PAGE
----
Referendums: asking for trouble?

Written by Ellen Halliday. Posted in Current features, Features

Brexit protesters

Whether one thinks that referenda are good or bad for Europe, they have certainly challenged the assumption that national electorates favour the European project. This articles talks with four experts recently at the for a Robert Schuman Centre workshop about the challenge referendums pose to the EU.

Feature image: Allsdare Hickson on Flickr (creative commons license)

An interview with the President

Written by Ellen Halliday. Posted in Current features, Features

Professor Renaud Dehousse, President of the EUI

Professor Renaud Dehousse became President of the European University Institute on 1 September 2016. At the end of the EUI’s 40th birthday celebrations, where does the President place the EUI in the landscape of European higher education, and what plans does he have for the future?

The leaders we deserve

Written by Ellen Halliday. Posted in Current features, Features

Paul-Henri_Spaak

Leaders in Brussels ‘are not looking at the 46.6% of Austrians who just voted for the Freedom Party or the fact that Marine Le Pen has consistently been the only French politician polling in the double digits,’ Woods warned. ‘If you are going to lead, you need to be right in the middle of a group, to mobilise them,’ she said. Yet the shock of Brexit and the anti-establishment, anti-immigration discourse which continues to dominate political news-cycles suggests that democrats are failing to connect with their electorates.

Feature image: Paul-Henri Spaak, an early leader and one of the ‘founding fathers’ of the European Union. Source: CreativeCommons (Bundesarchiv B 145 Bild-F004456-0010, Karlspreis Aachen, Verleihung an Paul-Henri Spaak.jpg)

The Spectre of Populism

Written by Ellen Halliday. Posted in Current features, Features

Across the continent, populists, from Farage’s Brexiteers and Marine Le Pen to Italy’s left-wing Cinquestelle movement, have gained ground in strides that seemed unthinkable just one year ago. As 2016 draws to a close, the old divisions of left and right are no longer adequate to explain the dynamics of our political landscape. For although united under a single word, populists these days have a varied face. So what unites the self-identified rebels who are taking control of the mainstream?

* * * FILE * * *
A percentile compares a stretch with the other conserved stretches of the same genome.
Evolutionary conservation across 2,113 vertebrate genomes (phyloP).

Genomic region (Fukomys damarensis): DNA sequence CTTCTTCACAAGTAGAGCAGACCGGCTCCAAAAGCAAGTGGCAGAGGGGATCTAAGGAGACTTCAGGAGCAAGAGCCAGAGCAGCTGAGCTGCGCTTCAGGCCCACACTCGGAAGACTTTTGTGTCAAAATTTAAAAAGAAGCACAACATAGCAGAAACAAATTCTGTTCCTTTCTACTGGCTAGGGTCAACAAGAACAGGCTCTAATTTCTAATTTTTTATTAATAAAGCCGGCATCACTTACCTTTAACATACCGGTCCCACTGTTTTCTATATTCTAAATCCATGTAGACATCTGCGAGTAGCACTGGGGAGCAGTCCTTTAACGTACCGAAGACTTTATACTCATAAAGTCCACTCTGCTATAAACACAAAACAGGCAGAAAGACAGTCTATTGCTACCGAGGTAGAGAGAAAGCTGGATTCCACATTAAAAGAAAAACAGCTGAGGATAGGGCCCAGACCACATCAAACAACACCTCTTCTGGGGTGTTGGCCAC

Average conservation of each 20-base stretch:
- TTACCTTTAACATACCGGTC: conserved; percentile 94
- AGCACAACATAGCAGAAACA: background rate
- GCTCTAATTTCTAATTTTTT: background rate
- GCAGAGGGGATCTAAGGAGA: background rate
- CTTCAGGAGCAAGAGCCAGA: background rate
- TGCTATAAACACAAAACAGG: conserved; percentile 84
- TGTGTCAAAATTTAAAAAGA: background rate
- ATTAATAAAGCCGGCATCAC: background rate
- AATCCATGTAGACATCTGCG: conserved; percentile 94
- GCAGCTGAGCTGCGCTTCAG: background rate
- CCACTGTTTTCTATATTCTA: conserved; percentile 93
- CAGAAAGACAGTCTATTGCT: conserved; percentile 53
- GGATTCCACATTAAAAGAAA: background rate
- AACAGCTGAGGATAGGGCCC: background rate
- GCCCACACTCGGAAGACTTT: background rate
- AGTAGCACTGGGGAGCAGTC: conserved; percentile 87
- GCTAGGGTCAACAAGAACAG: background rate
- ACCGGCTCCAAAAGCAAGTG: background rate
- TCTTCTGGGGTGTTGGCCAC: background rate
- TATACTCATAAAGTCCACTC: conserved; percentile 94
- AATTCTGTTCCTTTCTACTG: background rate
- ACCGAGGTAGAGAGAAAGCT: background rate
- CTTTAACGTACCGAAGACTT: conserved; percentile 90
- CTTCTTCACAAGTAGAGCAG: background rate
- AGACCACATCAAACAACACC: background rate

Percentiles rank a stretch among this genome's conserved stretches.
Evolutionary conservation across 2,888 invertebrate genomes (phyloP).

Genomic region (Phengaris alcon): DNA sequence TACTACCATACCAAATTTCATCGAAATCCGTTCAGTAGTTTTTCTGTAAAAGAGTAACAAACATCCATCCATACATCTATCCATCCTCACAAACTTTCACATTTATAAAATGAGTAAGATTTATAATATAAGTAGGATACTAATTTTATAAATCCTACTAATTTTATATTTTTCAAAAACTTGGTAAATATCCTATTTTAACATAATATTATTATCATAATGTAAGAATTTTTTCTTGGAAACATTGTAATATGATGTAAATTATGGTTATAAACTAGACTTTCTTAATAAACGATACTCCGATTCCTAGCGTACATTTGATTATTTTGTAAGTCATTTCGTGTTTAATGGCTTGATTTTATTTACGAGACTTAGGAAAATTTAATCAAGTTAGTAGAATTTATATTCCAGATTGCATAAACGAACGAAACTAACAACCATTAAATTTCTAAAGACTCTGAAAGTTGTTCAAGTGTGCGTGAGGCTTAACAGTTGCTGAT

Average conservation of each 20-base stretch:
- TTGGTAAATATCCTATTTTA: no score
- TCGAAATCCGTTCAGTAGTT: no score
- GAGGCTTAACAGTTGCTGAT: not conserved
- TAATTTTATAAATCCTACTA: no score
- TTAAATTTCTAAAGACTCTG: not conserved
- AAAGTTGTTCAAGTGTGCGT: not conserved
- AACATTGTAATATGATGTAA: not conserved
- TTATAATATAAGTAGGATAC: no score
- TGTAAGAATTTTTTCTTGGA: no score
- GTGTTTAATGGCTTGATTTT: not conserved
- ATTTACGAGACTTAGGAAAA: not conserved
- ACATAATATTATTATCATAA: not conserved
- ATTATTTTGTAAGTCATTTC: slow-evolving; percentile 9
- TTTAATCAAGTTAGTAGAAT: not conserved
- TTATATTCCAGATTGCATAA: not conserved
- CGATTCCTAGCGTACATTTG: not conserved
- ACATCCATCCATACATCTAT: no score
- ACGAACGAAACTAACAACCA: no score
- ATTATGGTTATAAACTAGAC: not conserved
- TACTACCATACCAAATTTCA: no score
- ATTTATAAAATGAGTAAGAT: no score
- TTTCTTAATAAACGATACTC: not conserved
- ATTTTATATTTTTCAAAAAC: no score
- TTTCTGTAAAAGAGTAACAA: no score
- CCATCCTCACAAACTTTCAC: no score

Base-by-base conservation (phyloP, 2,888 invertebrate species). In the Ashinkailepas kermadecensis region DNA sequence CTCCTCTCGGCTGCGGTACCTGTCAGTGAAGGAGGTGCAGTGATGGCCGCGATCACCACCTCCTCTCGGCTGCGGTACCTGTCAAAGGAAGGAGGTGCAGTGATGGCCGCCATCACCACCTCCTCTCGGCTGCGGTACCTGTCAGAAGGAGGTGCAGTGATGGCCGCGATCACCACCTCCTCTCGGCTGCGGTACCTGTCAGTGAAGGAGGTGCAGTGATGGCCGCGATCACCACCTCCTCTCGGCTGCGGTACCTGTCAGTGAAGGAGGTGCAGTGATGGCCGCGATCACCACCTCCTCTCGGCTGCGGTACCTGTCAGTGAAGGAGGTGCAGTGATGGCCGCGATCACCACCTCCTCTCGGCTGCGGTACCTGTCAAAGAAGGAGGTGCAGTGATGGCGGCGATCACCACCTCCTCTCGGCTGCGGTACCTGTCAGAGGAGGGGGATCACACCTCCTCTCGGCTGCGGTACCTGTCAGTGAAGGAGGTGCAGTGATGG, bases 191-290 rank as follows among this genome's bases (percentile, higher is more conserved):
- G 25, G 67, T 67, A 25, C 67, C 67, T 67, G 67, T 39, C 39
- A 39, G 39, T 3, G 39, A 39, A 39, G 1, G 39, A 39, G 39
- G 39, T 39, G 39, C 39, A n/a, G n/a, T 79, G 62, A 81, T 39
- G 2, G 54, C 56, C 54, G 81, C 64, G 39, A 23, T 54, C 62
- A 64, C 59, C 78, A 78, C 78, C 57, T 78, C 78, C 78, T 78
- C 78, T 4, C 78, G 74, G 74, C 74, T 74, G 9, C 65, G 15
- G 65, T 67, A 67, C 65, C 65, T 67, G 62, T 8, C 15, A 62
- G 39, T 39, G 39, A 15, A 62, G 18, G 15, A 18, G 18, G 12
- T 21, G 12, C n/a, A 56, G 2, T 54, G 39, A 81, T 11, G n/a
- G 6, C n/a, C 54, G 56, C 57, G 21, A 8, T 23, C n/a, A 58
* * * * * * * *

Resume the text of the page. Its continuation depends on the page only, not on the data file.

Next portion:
Behind Closed Doors

Written by Ellen Halliday. Posted in Current features, Features

Photo: Anti-slavery International

To be invisible is to be vulnerable. At the junction of the public and the private, indistinct boundaries in domestic working environments are ripe for exploitation.
In the wake of EU Anti-trafficking Day (18 October), EUI Times interviews experts Alexandra Ricard-Guay, Neil Howard, and Anna Triandafyllidou, whose research has dealt with the intersection between trafficking and the demand for domestic workers in Europe.

Commemorating the Terrible Beauty

Written by Olivia Arigho-Stiles. Posted in Current features, Features

Walter Paget's Birth of the Irish Republic

Exploring the potency of the Easter Rising and its significance for Irish politics today is Dieter Reinisch and Jennifer Todd. Todd is a Fernand Braudel Fellow at the EUI and a Professor in the School of Politics and International Relations, University College Dublin. Reinisch is a second year researcher in the EUI’s History and Civilisation Department and a co-organiser of an upcoming international conference at the EUI on Irish History, Society & Culture: 100 Years after 1916 which brings together academics with veteran civil rights activists to discuss the Rising’s legacy.

Why a State of the Union on Women?

Written by Author. Posted in Current features, Features, Uncategorised

Ruth Rubio Marin

Women are half of the population in the world. 94% of Europeans agree that equality between men and women is a fundamental right and, I would even say, a distinctive feature of the philosophical understanding of European citizenship. In spite of this, in many ways the objective of gender equality in Europe remains largely unachieved.

The Quiet American

Written by Olivia Arigho-Stiles. Posted in Current features, Features

Few octogenarian women have inspired such zeal in so many younger women. But fewer still have sat on the U.S. Supreme Court. Ruth Bader Ginsburg’s life and career are testament to the massive social transformations experienced by women in America and Europe in the latter half of the 20th century. Read the interview here.

War and Peace: Women’s Roles in Conflict and Peacemaking

Written by Olivia Arigho-Stiles. Posted in Current features, Features

Is the world safer for women now than one hundred years ago? From trench warfare to the advent of drones, the last century has seen enormous shifts in the nature of armed conflict. With this in mind, Jennifer Welsh is ambivalent about how much safer women are today than their foremothers. Welsh is Professor of International Relations at the European University Institute (EUI).

Women in Leadership

Written by Olivia Arigho-Stiles. Posted in Current features, Features

Women may hold up half the sky but they hold up barely a ceiling tile when it comes to the FTSE 100’s boardrooms. Less than one in 10 executive directors at Britain’s top companies is a woman, research has revealed, and the situation is even bleaker in Germany and France. So what can be done to address this imbalance?